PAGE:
Con | Initiative 1183's greater access to liquor would harm public safety
Initiative 1183 would take Washington state out of the liquor retail business. Guest columnist Kelly Fox argues against I-1183, saying it would increase access to liquor, especially a threat to minors, and harm public safety.
Special to The Times
WHEN Costco set out to dismantle the state liquor-control system, they spared no expense. The company hired signature gatherers and poured $23 million into getting your vote for Initiative 1183, a record for political money in Washington. With all that cash, they've tried to convince voters that a fourfold expansion in the number of outlets selling liquor is somehow good for public safety. Don't believe it.
Last year, firefighters and paramedics across the state worked to defeat two similar liquor initiatives. This year, Costco is back with another one, and so are we.
By the most conservative estimates, I-1183 would increase the number of liquor stores from 328 to more than 1,420, according to the state Office of Financial Management. And although supporters of I-1183 argue that only stores larger than 10,000 square feet could sell booze, a loophole in the poorly written initiative gives minimarts and gas stations the same opportunity.
In Section 103, it states the Liquor Control Board "shall not deny" a liquor license to stores less than 10,000 square feet if there is no other liquor retailer in the "trade area." But the initiative never defines trade area.
The state Liquor Control Board says it has no idea how to define "trade area," and there is no legal precedent. In fact, the loophole is large enough to encompass every corner of the state. And that will obviously increase the likelihood of problems, including teen access to liquor.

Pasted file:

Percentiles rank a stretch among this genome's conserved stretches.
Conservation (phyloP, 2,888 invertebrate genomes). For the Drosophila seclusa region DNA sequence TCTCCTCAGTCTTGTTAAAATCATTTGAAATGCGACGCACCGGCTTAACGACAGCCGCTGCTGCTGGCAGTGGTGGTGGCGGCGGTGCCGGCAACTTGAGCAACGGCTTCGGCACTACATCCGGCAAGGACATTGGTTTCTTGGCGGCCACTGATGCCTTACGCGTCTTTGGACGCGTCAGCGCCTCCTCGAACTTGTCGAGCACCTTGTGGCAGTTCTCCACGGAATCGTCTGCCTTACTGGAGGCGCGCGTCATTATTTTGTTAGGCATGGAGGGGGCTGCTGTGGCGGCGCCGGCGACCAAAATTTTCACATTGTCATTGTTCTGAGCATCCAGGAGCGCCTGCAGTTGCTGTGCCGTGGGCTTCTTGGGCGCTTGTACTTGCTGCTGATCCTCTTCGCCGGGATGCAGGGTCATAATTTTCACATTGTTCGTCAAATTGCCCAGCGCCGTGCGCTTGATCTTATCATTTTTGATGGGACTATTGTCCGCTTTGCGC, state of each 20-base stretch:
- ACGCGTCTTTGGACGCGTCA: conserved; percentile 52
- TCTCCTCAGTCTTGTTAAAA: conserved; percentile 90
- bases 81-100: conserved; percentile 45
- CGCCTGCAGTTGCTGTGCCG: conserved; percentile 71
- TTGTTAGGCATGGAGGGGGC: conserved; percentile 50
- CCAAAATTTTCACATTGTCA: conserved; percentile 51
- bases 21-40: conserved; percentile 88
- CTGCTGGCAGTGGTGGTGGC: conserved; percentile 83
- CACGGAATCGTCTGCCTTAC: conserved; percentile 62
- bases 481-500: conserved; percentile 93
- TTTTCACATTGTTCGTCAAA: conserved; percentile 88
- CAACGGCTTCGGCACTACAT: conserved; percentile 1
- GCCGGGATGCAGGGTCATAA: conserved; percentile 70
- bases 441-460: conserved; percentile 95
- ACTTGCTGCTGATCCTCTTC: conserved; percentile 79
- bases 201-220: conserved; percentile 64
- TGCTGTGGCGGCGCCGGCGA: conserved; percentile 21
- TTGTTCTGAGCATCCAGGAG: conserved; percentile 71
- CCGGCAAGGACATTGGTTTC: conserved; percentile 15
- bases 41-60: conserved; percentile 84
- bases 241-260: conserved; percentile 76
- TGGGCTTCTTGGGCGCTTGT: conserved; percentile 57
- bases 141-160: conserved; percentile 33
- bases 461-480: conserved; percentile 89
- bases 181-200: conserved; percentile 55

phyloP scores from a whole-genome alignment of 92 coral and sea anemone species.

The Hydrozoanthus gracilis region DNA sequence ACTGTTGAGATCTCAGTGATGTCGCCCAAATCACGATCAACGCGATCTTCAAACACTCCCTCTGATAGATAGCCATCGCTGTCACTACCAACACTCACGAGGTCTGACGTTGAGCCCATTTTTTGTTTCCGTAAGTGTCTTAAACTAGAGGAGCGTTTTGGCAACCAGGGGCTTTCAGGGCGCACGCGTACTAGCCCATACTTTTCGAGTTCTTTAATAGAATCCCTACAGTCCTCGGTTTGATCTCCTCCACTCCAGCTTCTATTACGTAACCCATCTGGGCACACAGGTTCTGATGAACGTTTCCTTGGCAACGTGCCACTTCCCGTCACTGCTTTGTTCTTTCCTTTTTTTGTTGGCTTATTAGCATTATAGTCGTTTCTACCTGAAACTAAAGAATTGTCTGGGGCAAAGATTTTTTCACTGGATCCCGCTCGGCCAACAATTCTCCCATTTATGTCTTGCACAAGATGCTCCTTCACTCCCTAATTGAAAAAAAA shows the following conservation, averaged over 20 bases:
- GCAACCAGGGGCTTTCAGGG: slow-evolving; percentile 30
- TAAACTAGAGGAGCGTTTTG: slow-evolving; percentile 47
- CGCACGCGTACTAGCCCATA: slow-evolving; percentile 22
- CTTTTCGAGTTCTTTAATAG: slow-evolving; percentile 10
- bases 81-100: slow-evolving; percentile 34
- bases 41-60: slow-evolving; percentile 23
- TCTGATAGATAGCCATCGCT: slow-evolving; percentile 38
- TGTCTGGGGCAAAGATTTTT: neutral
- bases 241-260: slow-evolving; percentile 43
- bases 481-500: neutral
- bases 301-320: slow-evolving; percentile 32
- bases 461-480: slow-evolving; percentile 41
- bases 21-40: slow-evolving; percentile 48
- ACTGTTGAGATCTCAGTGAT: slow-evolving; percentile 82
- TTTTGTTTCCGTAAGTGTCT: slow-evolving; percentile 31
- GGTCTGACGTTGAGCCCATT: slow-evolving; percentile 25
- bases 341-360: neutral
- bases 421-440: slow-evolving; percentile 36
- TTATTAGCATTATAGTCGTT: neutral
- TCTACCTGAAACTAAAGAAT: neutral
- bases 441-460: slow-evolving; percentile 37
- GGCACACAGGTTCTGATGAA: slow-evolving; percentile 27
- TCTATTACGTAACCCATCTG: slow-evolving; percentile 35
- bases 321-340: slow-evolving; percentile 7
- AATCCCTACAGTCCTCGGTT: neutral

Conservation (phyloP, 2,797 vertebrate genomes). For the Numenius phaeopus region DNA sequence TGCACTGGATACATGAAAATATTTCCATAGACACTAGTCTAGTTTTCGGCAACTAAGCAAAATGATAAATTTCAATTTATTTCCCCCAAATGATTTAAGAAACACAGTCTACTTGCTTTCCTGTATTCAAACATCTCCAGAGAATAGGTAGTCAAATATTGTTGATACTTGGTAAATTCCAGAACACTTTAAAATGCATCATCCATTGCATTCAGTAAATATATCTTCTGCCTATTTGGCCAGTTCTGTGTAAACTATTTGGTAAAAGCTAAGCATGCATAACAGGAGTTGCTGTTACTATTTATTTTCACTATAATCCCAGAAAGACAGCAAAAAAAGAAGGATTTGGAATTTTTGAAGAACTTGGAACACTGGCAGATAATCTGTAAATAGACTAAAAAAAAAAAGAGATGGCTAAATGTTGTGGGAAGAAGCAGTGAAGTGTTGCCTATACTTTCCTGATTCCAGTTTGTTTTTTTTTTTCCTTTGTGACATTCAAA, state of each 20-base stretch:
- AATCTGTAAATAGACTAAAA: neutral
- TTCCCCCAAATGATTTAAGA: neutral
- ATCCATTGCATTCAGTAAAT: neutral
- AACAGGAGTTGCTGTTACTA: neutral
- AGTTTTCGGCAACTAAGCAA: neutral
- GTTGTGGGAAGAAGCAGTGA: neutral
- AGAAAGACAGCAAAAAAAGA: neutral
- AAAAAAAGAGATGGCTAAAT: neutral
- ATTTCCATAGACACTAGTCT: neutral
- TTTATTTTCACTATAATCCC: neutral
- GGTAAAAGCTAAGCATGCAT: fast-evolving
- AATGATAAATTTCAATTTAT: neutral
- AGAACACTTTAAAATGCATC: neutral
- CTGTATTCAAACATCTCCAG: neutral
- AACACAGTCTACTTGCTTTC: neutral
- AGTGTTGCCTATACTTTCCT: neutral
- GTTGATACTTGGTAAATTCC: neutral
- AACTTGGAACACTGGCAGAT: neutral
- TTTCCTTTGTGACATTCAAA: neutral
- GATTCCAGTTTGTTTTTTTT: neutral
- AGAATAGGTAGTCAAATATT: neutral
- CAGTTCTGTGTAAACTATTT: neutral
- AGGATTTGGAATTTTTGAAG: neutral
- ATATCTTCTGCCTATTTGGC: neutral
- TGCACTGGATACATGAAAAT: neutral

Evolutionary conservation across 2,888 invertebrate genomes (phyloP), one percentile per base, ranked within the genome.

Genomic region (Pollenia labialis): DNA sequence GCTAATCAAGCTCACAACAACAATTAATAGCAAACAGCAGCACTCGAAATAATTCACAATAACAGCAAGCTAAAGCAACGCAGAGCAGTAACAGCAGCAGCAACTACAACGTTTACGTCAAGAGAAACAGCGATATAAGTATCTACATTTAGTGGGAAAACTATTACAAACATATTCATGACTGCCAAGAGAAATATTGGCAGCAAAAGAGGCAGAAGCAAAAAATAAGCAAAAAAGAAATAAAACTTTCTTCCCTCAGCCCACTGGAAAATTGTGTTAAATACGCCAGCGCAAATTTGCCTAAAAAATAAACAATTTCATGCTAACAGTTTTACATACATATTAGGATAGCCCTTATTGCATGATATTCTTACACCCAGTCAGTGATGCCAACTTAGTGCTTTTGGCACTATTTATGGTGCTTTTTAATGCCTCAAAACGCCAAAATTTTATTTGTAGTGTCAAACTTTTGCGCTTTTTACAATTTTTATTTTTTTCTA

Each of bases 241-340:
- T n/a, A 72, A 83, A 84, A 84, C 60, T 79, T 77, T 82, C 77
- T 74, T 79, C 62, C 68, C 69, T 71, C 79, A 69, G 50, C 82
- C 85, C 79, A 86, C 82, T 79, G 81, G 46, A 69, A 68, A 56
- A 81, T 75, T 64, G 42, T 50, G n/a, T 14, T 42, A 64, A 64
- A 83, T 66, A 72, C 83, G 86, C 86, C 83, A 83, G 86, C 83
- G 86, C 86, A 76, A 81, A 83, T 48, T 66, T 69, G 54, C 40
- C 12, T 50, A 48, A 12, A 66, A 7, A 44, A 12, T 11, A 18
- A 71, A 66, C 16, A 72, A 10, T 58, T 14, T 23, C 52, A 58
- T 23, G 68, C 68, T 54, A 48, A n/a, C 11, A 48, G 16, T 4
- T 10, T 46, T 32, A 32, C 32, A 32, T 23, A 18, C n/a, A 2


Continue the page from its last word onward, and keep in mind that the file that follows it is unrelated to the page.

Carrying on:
We know that teens don't drink for the taste. They drink for the buzz. And grocery stores, even large ones, have a dismal record of keeping alcohol out of the hands of minors. In compliance tests by the Liquor Control Board, grocery stores sell alcohol to teens an average of one out of every four attempts.
Supporters of I-1183 say it will increase enforcement and penalties. But who is going to do the enforcement? The Liquor Control Board has about 50 compliance officers throughout the state. Under I-1183, there would still be about 50 officers, but more than four times the number of outlets selling liquor.
Supporters of I-1183 say increased liquor sales will bring in money for state and local government. That's like someone setting your house on fire and then telling you there's plenty of water to put it out. And it's noteworthy that I-1183 has such little support from cities and counties. We see the costs every day, and from a financial perspective, it's just not worth it. And of course, Costco doesn't have to respond to an alcohol-involved tragedy that impacts a family.
The studies are clear: There is a clear connection between the availability of liquor and public-safety problems such as higher rates of underage drinking, higher rates of violence and higher rates of drunken driving.
We are at the point of an important decision. Either we can say our citizens initiative process is for sale to the highest bidder, or we can reject I-1183.
One company shouldn't have the power to alter the landscape of our state so dramatically. I hope you will join me and hundreds of other emergency first responders across Washington, and let's reject I-1183.Kelly Fox is president of the Washington State Council of Fire Fighters.
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